A Letter From Your Coaches

A note from the coaches:

Parents, please remember that we all have the same reasons for being here. We all want to see your child succeed in this sport. Although we are trying to build a strong underlying team concept to motivate our Berzerkers, we must realize that this is the most individual sport in the world. While we race others it is preached to “swim your own race” and compare yourself only to your best times. To become a great swimmer one must spend an unbelievable amount of time in the water, and must have great courage and perseverance. The athletes cannot praise, blame or criticize anyone but themselves for their own successes or failures. While this is wonderful in the aspect that we are teaching our athletes to take control of their own work ethic and sense of responsibility, this can innately cause a tremendous sense of pressure.

Coaches often have high expectations. We can sometimes bark; we let it show when we are displeased, and we sometimes make mistakes. When our swimmers learn how the coach/athlete relationship works, and how much we truly care about them and their efforts to improve, they will soon learn to have high expectations of their own. We can play with them like a friend, we can discipline and show concern for them like a parent, we can laugh and cry together in the pool and out, but for this relationship to work there must be a deep understanding that we cannot be a friend or parent. What we have is a partnership. An athlete can only go as far as they dream and work, and only as far as their coach is willing to take them. I cannot do my part without the athlete and their families doing theirs, and my athletes cannot do their job without me fulfilling my obligations passionately and to the best of my ability. As coaches we have no goals of our own… all this work gives nothing to us but the satisfaction of passing on our years of experience in the sport we fell in love with, and the excitement of seeing someone we care about do well. Please help your swimmers to believe in us as coaches, and in our means and methods as part of the ‘process’ every swimmer must go through to reach their fullest potential.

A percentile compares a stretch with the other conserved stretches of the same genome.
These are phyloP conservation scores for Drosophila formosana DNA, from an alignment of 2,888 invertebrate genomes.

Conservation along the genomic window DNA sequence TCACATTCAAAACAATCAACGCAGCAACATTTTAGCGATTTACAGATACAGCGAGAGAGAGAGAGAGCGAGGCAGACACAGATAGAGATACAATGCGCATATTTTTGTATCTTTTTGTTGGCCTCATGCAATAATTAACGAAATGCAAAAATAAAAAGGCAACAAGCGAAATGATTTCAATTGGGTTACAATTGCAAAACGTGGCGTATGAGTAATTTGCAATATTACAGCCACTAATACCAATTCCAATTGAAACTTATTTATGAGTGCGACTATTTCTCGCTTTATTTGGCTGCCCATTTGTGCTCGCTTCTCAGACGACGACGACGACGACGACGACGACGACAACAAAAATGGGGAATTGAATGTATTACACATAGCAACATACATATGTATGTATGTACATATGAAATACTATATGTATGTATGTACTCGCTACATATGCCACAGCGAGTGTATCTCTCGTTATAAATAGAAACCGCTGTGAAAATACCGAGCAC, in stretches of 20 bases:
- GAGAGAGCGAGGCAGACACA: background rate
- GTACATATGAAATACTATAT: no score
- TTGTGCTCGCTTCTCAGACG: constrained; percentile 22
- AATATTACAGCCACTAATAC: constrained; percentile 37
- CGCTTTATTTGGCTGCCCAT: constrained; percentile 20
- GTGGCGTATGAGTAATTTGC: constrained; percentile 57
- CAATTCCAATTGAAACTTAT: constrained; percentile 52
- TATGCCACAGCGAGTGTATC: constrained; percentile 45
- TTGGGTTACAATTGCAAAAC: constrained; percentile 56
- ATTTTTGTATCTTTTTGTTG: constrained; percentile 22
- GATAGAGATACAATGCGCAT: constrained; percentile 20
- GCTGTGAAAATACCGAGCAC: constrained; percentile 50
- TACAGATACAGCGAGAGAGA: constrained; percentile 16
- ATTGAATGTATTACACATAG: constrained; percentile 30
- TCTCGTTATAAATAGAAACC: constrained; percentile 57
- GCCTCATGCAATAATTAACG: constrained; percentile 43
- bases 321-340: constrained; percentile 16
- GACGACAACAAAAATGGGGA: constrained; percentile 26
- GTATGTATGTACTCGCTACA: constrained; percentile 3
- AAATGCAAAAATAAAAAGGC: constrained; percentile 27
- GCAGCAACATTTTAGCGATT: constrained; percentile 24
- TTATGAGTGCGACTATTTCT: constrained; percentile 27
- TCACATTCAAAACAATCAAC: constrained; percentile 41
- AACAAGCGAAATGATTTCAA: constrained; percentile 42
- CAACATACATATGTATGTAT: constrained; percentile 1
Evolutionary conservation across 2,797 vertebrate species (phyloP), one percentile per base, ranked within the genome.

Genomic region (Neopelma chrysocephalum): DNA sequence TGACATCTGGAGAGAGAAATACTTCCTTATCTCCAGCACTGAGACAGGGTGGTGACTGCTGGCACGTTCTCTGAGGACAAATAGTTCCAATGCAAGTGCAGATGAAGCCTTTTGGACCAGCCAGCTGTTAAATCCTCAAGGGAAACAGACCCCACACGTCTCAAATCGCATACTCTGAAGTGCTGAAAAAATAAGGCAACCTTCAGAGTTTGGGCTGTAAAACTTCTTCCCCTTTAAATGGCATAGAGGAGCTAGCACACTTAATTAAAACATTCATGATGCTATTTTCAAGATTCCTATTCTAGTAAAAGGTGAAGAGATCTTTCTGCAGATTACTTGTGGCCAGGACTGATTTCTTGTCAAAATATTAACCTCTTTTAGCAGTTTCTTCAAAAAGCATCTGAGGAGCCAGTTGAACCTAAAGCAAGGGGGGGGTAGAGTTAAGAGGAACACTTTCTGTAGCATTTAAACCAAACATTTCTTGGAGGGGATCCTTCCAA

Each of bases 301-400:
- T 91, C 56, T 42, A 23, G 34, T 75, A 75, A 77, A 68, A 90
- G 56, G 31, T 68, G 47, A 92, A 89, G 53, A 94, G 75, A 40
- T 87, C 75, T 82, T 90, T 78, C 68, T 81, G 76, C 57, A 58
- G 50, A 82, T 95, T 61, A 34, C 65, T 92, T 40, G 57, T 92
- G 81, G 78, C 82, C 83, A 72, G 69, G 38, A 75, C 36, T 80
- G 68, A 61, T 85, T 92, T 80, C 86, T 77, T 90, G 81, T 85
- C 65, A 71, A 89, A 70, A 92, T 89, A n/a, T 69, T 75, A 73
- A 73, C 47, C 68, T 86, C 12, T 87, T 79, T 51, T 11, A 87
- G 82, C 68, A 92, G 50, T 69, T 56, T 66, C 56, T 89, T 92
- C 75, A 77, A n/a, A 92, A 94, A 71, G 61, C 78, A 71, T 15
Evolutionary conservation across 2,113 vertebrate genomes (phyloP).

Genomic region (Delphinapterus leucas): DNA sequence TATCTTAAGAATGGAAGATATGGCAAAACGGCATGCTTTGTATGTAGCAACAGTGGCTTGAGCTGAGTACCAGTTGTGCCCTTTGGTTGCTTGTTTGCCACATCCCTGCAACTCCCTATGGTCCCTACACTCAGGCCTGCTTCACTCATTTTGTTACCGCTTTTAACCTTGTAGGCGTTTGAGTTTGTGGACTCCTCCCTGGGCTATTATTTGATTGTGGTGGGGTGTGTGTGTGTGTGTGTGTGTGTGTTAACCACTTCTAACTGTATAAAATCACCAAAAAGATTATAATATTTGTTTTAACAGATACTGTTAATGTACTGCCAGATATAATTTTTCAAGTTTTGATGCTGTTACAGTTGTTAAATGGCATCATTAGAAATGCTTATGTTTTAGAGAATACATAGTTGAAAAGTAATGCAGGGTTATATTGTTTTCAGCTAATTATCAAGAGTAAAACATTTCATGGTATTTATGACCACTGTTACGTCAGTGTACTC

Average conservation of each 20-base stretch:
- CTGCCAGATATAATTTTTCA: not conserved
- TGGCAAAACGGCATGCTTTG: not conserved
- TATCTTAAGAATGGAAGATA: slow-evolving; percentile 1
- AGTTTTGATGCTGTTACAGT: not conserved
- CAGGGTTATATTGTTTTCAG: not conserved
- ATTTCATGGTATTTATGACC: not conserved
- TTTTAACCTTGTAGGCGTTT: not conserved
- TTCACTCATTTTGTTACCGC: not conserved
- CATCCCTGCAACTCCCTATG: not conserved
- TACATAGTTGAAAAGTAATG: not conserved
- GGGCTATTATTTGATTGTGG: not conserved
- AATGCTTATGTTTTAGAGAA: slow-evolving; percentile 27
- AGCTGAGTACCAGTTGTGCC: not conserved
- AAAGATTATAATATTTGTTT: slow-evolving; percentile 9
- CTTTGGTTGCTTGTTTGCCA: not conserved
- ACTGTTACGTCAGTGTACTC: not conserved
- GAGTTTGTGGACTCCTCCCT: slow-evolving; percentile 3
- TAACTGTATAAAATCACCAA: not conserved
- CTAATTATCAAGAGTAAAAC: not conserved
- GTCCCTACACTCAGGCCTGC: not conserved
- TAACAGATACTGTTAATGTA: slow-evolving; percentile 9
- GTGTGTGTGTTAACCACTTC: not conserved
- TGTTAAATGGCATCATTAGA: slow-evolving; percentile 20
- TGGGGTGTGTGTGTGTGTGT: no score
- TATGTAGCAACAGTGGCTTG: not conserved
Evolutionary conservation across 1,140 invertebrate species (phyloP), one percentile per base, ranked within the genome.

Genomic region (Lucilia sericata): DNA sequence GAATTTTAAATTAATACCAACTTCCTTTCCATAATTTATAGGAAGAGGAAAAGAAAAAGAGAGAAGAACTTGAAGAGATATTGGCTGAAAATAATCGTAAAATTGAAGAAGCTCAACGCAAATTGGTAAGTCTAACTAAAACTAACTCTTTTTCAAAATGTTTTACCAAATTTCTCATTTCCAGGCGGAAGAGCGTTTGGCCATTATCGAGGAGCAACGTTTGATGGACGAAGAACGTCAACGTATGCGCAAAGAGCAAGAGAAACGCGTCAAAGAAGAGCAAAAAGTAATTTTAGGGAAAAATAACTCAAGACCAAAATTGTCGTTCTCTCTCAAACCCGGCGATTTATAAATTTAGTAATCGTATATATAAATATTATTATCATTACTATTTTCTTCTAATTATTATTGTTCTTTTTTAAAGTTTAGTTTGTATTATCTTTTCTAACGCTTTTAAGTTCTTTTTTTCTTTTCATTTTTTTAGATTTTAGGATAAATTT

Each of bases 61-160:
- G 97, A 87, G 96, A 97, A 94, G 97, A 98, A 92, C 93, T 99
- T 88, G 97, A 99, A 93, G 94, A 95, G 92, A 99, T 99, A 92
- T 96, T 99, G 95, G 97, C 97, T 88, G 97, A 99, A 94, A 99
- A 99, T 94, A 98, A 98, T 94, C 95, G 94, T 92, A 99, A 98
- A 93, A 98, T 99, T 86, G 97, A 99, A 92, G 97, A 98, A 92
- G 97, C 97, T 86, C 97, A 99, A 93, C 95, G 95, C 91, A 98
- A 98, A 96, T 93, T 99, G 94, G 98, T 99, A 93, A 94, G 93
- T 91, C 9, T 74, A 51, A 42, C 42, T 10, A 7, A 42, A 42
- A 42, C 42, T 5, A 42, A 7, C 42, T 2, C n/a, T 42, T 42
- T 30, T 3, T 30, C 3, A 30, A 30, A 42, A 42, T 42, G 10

Parents, please be careful to take a step back and let this be “their thing”. Let your children know that you support them wholeheartedly. Learn their times, learn how to recognize when to congratulate them. Please understand that learning to take a loss is as important as learning to win gracefully, and that learning from our mistakes is as important as seeing hard work pay off. This is how we help our swimmers to become true athletes in life, and that is what our wonderful sport is all about.


Welcome to the Berzerkers.




The Ten Commandments for Swimming Parents:

This is the time to teach your child good sportsmanship, patience, the necessity to obey rules, the responsibility to a group, and the value of hard work. If you value winning a race for your child more than any of the above qualities, you are selling your child and age group swimming short. There are things to be learned about losing as well as winning. To young children, especially, it will take your guidance to teach them to handle both situations. One aid is to keep a chart or record of his times so that he can compete against himself and note his progress and set his own goals. The rewards of hard work, friendship, and travel are all available to your child. Take advantage of them to build your child’s self-confidence and speed his maturation.